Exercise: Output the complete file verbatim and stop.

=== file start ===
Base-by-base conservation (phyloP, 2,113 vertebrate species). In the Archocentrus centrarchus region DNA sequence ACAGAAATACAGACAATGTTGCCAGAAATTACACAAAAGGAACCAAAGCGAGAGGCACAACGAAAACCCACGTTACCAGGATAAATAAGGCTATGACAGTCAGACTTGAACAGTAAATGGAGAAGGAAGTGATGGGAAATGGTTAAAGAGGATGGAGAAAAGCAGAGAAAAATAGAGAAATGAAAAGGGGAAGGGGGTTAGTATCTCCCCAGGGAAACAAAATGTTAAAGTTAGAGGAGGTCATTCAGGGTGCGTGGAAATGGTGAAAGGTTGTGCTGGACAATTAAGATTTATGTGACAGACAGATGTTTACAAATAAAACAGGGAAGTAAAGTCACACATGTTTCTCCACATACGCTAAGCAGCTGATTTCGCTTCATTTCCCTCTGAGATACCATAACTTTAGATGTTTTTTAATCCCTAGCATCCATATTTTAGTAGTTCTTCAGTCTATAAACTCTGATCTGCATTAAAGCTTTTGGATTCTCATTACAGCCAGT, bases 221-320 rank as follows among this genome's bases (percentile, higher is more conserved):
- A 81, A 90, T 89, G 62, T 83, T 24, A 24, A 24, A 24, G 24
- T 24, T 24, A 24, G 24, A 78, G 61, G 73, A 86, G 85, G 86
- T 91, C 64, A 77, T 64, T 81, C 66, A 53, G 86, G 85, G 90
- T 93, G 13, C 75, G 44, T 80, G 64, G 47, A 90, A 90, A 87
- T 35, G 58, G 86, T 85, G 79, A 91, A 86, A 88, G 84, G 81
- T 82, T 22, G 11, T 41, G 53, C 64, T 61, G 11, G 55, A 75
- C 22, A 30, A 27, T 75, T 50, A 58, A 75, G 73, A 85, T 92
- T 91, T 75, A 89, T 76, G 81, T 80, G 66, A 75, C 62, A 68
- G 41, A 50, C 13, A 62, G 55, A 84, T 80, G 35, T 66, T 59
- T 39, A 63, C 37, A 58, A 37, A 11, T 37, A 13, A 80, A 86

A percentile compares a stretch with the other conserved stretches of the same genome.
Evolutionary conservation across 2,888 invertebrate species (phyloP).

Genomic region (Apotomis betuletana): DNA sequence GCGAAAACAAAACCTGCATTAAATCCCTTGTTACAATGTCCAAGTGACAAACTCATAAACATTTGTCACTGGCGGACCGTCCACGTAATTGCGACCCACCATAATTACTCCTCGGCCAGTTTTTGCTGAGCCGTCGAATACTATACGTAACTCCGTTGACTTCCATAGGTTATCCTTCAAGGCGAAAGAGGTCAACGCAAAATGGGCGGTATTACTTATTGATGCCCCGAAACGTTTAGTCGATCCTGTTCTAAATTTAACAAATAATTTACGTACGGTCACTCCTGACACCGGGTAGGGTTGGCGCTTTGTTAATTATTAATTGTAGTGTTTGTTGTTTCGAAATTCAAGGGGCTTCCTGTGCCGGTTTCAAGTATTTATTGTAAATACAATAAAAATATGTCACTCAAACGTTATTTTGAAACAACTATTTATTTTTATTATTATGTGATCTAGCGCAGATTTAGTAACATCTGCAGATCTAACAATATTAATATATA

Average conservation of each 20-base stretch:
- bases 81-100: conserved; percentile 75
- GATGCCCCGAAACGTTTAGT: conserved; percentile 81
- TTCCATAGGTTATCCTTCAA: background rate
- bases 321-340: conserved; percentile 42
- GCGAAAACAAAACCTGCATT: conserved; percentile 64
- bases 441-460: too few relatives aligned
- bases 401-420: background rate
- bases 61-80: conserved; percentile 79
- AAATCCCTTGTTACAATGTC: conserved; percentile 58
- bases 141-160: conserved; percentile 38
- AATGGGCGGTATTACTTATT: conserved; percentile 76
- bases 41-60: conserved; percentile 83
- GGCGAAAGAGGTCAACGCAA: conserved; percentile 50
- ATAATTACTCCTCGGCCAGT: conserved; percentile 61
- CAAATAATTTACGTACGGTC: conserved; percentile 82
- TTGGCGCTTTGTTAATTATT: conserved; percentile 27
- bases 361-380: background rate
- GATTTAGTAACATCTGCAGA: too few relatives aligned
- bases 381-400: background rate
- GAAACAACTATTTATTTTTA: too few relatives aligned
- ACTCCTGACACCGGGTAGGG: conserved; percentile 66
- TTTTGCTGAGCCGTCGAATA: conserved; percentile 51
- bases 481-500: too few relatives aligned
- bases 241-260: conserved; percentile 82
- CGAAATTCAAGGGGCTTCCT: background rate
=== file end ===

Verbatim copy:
Base-by-base conservation (phyloP, 2,113 vertebrate species). In the Archocentrus centrarchus region DNA sequence ACAGAAATACAGACAATGTTGCCAGAAATTACACAAAAGGAACCAAAGCGAGAGGCACAACGAAAACCCACGTTACCAGGATAAATAAGGCTATGACAGTCAGACTTGAACAGTAAATGGAGAAGGAAGTGATGGGAAATGGTTAAAGAGGATGGAGAAAAGCAGAGAAAAATAGAGAAATGAAAAGGGGAAGGGGGTTAGTATCTCCCCAGGGAAACAAAATGTTAAAGTTAGAGGAGGTCATTCAGGGTGCGTGGAAATGGTGAAAGGTTGTGCTGGACAATTAAGATTTATGTGACAGACAGATGTTTACAAATAAAACAGGGAAGTAAAGTCACACATGTTTCTCCACATACGCTAAGCAGCTGATTTCGCTTCATTTCCCTCTGAGATACCATAACTTTAGATGTTTTTTAATCCCTAGCATCCATATTTTAGTAGTTCTTCAGTCTATAAACTCTGATCTGCATTAAAGCTTTTGGATTCTCATTACAGCCAGT, bases 221-320 rank as follows among this genome's bases (percentile, higher is more conserved):
- A 81, A 90, T 89, G 62, T 83, T 24, A 24, A 24, A 24, G 24
- T 24, T 24, A 24, G 24, A 78, G 61, G 73, A 86, G 85, G 86
- T 91, C 64, A 77, T 64, T 81, C 66, A 53, G 86, G 85, G 90
- T 93, G 13, C 75, G 44, T 80, G 64, G 47, A 90, A 90, A 87
- T 35, G 58, G 86, T 85, G 79, A 91, A 86, A 88, G 84, G 81
- T 82, T 22, G 11, T 41, G 53, C 64, T 61, G 11, G 55, A 75
- C 22, A 30, A 27, T 75, T 50, A 58, A 75, G 73, A 85, T 92
- T 91, T 75, A 89, T 76, G 81, T 80, G 66, A 75, C 62, A 68
- G 41, A 50, C 13, A 62, G 55, A 84, T 80, G 35, T 66, T 59
- T 39, A 63, C 37, A 58, A 37, A 11, T 37, A 13, A 80, A 86

A percentile compares a stretch with the other conserved stretches of the same genome.
Evolutionary conservation across 2,888 invertebrate species (phyloP).

Genomic region (Apotomis betuletana): DNA sequence GCGAAAACAAAACCTGCATTAAATCCCTTGTTACAATGTCCAAGTGACAAACTCATAAACATTTGTCACTGGCGGACCGTCCACGTAATTGCGACCCACCATAATTACTCCTCGGCCAGTTTTTGCTGAGCCGTCGAATACTATACGTAACTCCGTTGACTTCCATAGGTTATCCTTCAAGGCGAAAGAGGTCAACGCAAAATGGGCGGTATTACTTATTGATGCCCCGAAACGTTTAGTCGATCCTGTTCTAAATTTAACAAATAATTTACGTACGGTCACTCCTGACACCGGGTAGGGTTGGCGCTTTGTTAATTATTAATTGTAGTGTTTGTTGTTTCGAAATTCAAGGGGCTTCCTGTGCCGGTTTCAAGTATTTATTGTAAATACAATAAAAATATGTCACTCAAACGTTATTTTGAAACAACTATTTATTTTTATTATTATGTGATCTAGCGCAGATTTAGTAACATCTGCAGATCTAACAATATTAATATATA

Average conservation of each 20-base stretch:
- bases 81-100: conserved; percentile 75
- GATGCCCCGAAACGTTTAGT: conserved; percentile 81
- TTCCATAGGTTATCCTTCAA: background rate
- bases 321-340: conserved; percentile 42
- GCGAAAACAAAACCTGCATT: conserved; percentile 64
- bases 441-460: too few relatives aligned
- bases 401-420: background rate
- bases 61-80: conserved; percentile 79
- AAATCCCTTGTTACAATGTC: conserved; percentile 58
- bases 141-160: conserved; percentile 38
- AATGGGCGGTATTACTTATT: conserved; percentile 76
- bases 41-60: conserved; percentile 83
- GGCGAAAGAGGTCAACGCAA: conserved; percentile 50
- ATAATTACTCCTCGGCCAGT: conserved; percentile 61
- CAAATAATTTACGTACGGTC: conserved; percentile 82
- TTGGCGCTTTGTTAATTATT: conserved; percentile 27
- bases 361-380: background rate
- GATTTAGTAACATCTGCAGA: too few relatives aligned
- bases 381-400: background rate
- GAAACAACTATTTATTTTTA: too few relatives aligned
- ACTCCTGACACCGGGTAGGG: conserved; percentile 66
- TTTTGCTGAGCCGTCGAATA: conserved; percentile 51
- bases 481-500: too few relatives aligned
- bases 241-260: conserved; percentile 82
- CGAAATTCAAGGGGCTTCCT: background rate